Escobaria vivipara- complex

Submitted by Weiser on

Cold hardy, moisture tolerant, low growing form, beautiful flowers,adaptable- -Five key phrases to look for, when choosing a cactus to fit into your rockgarden.
Escobaria vivipara is one of these cactus. It is found in seventeen U.S. states and three Canadian Provence's. With such a vast territory variability is to be expected. Again E viviaria does not let us down. The E. vivipara complex contains nine named varieties and one closely associated species.
The varieties are: arizonica, bisbeeana, deserti, kaibabensis, neomexicana, radiosa, rosa, vivipara (the most wide spread) and buoflama(the name is an acronym of Bureau of Land Management). The associated species is Escobaria alversonii at one point considered a variety.
The highest degree of variability occurs in the south western states. As you will see from my shots var. vivipara is a low clumping mat and arizonica a cylindrical upright clumper. The other varieties fall in between these two forms.

I grow six of the varieties in my zone 7 garden. They have all proved to be perfectly happy and health. In my previous zone 4 garden I grew var. vivipara for twenty years and never had winter kill or any sign of rot. I still grow this same cactus plant.
First is var. vivpara
Second var. rosea
Third var. neomexicana
Fourth var. buoflama
Fifth var. bisbeeana
Sixth var. arizonica


Submitted by Hoy on Wed, 04/21/2010 - 11:35

It is a pleasure to view such fine plants!
Maybe some of these could take my winters too?

Submitted by Weiser on Wed, 04/21/2010 - 12:26

Look for Escobaria vivipara var. vivipara. It is the hardyest and most moisture tolerant. This is the variety that can be found in the southern prairies of Canada.

Submitted by RickR on Wed, 04/21/2010 - 21:30

I will send you some seed, Trond.  Mine are from the Minnesota/South Dakota border - the easternmost colony of variety vivipara known, I think.  And therefore the most rain tolerant, one would expect.

Submitted by BalistrieriCarlo on Thu, 04/22/2010 - 07:37

I love these little hardy guys. During my move, I built a small hardy cactus bed. Mostly opuntias at this time, a major goal is to include smaller and barrel cacti.

Submitted by RickR on Thu, 04/22/2010 - 17:31

Welcome to the forum, Carlo!  Nice web site.  Would you (or anyone else) like some seed too?  I still have plenty.

Submitted by Jeremy on Sun, 05/02/2010 - 08:49

Rick and All,
My Coryphantha (as I call them) vivipara seedling/grubs aren't doing much of anything. After enthusiastically wiggling up out of the dirt all green and then getting whiskers, they turned a reddish color and just sit there. They get about 2 hours direct sun, 4 hours filtered, and the rest high shade and plenty of moisture. Should I be feeding them? I gave them a dilute slosh of Miracle-Gro. What do they want of me?  J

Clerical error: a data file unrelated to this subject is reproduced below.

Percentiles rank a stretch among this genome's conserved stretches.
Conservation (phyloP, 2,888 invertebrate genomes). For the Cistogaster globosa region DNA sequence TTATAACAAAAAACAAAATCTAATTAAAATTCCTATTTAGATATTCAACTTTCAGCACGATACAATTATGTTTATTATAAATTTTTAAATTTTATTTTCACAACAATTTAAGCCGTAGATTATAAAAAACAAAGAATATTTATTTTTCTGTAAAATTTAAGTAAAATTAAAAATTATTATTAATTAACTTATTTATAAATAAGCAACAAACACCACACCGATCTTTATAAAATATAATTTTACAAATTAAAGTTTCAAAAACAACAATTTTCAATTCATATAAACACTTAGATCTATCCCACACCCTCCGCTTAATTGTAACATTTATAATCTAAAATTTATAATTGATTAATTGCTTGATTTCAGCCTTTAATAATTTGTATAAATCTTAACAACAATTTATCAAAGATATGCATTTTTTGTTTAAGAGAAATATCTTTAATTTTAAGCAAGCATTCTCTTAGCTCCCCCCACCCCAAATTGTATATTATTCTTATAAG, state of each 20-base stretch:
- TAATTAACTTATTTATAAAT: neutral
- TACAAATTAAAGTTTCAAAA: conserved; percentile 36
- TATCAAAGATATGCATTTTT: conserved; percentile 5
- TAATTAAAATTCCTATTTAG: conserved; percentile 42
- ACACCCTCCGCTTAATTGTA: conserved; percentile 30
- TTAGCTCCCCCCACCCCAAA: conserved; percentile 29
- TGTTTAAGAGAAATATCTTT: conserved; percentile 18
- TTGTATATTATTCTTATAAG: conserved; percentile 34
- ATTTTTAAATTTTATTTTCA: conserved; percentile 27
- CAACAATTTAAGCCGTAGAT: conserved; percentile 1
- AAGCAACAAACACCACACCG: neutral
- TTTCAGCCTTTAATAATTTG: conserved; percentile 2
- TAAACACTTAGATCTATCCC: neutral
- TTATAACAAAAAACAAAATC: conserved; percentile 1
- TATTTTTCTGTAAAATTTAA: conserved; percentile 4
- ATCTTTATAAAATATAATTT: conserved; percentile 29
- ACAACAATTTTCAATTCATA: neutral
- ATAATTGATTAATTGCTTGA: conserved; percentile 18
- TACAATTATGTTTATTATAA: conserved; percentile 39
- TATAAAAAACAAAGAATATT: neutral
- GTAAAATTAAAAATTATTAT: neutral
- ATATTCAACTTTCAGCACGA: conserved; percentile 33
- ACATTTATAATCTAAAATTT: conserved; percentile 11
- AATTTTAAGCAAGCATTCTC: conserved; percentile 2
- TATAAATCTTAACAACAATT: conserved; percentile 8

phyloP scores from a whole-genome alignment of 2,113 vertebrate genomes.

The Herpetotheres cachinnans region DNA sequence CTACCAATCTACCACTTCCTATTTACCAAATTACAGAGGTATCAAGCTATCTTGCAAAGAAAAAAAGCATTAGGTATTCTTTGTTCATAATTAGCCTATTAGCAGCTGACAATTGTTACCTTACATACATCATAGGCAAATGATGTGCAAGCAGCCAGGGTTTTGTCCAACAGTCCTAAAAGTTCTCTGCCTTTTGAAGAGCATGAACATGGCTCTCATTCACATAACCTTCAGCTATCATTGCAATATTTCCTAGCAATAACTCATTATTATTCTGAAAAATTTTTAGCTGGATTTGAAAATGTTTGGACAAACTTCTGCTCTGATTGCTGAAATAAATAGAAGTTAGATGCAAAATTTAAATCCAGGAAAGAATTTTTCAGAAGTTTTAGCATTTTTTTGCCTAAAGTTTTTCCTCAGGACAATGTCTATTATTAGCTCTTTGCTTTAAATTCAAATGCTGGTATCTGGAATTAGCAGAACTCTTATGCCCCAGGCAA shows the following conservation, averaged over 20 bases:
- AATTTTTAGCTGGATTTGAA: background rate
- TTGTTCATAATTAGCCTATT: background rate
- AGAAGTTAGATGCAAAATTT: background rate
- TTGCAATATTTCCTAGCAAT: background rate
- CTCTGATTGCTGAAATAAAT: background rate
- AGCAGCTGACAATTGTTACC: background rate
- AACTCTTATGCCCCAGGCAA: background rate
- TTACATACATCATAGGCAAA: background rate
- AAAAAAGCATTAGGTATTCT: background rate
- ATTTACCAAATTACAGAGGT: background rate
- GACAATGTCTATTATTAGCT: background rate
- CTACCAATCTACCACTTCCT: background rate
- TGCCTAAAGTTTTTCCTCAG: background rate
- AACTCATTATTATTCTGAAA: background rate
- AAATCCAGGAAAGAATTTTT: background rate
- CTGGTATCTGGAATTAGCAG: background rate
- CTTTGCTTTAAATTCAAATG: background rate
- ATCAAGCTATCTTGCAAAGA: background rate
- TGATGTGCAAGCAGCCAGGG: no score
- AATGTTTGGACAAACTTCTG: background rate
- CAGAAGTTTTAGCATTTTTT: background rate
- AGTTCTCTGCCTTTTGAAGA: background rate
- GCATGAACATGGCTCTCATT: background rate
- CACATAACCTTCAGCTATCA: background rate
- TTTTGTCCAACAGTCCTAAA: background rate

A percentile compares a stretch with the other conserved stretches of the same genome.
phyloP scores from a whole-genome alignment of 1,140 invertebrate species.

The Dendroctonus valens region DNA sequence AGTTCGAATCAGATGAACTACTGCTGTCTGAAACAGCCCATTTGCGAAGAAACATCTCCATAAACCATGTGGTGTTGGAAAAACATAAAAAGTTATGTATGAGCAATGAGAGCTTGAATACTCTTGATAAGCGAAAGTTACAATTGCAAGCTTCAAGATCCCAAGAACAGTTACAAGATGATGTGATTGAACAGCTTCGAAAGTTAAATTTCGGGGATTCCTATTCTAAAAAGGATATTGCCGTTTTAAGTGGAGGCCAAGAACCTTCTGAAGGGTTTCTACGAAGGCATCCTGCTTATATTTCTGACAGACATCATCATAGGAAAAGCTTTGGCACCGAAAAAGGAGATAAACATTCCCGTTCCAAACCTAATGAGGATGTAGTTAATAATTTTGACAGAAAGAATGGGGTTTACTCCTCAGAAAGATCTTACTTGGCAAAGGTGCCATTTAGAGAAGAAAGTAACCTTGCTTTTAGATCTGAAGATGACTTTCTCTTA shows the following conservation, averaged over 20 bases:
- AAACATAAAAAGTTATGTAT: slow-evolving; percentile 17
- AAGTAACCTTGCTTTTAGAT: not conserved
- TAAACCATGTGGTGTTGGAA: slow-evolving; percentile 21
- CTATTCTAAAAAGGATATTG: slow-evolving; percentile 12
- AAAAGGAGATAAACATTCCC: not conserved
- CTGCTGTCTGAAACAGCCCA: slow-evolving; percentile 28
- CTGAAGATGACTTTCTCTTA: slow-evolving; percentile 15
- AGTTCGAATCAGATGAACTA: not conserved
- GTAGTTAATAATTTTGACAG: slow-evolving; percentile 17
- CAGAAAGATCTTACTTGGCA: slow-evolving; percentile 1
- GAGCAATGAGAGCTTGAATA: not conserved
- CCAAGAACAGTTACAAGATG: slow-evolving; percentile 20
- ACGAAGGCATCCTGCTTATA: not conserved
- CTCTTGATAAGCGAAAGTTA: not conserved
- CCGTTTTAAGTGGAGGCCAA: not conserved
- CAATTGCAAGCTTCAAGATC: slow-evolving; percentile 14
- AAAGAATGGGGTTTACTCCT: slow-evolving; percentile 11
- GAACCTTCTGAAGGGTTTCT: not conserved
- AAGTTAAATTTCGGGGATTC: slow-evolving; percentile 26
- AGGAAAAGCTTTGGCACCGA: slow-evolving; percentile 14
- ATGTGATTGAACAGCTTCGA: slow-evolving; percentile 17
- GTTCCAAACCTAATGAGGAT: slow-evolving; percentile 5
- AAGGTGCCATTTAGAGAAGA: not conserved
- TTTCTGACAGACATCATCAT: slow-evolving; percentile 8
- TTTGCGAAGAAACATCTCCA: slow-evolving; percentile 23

Submitted by RickR on Sun, 05/02/2010 - 18:46

The reddish color, as you might expect, is a reaction to high light and/or austere conditions.  As long as they are still plump and not shriveling, there is not a real problem, but perhaps they would grow faster if they received a little less direct sun.  When I grew my seedlings, there were to the north side of the house, a little away from the building, where the received late evening sun.  I don't think I ever fed them.  How is the water you are applying?  Is it high pH tap water that went through the water softener?

Submitted by Jeremy on Mon, 05/03/2010 - 22:33

So the little tykes are sunburnt! They have been relocated. Thanks!
They're getting well water, untreated, pH unknown. I could water them with rain water, but it's likely to be pretty acidic here in Mass.

Submitted by RickR on Tue, 05/04/2010 - 15:53

I don't think I would actually call it sunburnt, perhaps just a heavy sun tan.  More than likely, there is no damage done.  I forgot you were in Mass.  Here in the Midwest, municipal wells are from limestone aquifers, and further treated to an average of around 7.8-8.0 pH to reduce pipe corrosion.  I would expect the same for city water there too.  But well water, I wouldn't have a clue.  You could try watering with distilled water for a while and see if it makes a difference.

A local cactus and succulent grower acidifies his water to 6.5-6.7 pH.  He found that high pH was the limiting factor for growth of his plants.  He grows all his plants in 52 Mix, which is mostly processed pine bark, and has a pH range of 5.5-6.5.

Submitted by RickR on Fri, 06/24/2011 - 22:22

Coryphantha vivipara, grown from seed collected at the Minnesota/South Dakota border.  The two-tone coloring of the petals vs. sepals (I am assuming) seems more pronounced this year.

Submitted by Lori S. on Fri, 06/24/2011 - 22:33

Beautifiul, Rick!  How many years do these take to bloom from seed for you?  I have one survivor from the seeds you sent me years ago (remembering to water the seedlings was my downfall!)

Submitted by RickR on Sat, 06/25/2011 - 20:32

Yes Lori, it is surprising how much water those little tykes need.  I'll be sending you Jeffersonia diphylla and Peltoboykinia watanabei seed probably next week.  I'll throw in some more of the vivipara to play with, too, as I still have lots.   You won't get any seed from the one cactus (even though you may get berries) - it is self incompatible.

I think it took around 4-5 years to flower.  Maiden flowers, at least for me, always have less petals and washed out color, compared to later years.

Major hand pollination of my plants took place a few days ago, and I will get good berry set.  This year, I plan on eating some of them. ;D

Submitted by Lori S. on Sat, 06/25/2011 - 20:37

Thanks, Rick, much obliged! 
I have no idea what the fruits on Escobaria vivipara even look like, but do peel them first, okay?  (I'm shuddering at the thought of lips full of glochids!)

Submitted by RickR on Sun, 06/26/2011 - 08:23

This season will be the first time I'll be tasting, the skin might be a bit tough.  However, I don't think peeling them is an option.  The inside is not firm, but filled with a gelatinous material kind of like tomatoes.  

I'm not worrying about the tiny thorns (glochids).  There are relatively few, and the way the berries grow and are removed doesn't really allow for contact with any areoles (the thorny tufts).  As the berries grow, they push the tubercles apart to make room for themselves, and the stiff, wide spreading thorns keep the berries from touching the areoles at harvest.  One might think that the extraction of a ripe berry from this cactus would be difficult, but it's not.  Rarely, a berry might even pop out on its own.  More often, ripe berries detach but are trapped in place by the surrounding thorns.  Fortunately, the dried up remains of the flower remain securely attached to the inferior fruit, and provide an easy handle to grab with your fingers and pull the berry out.  There are always a few where tweezers are required, however.  



Submitted by Hoy on Thu, 06/30/2011 - 00:30

I think you'll have to eat quite a few to get satisfied, Rick! What about making jam?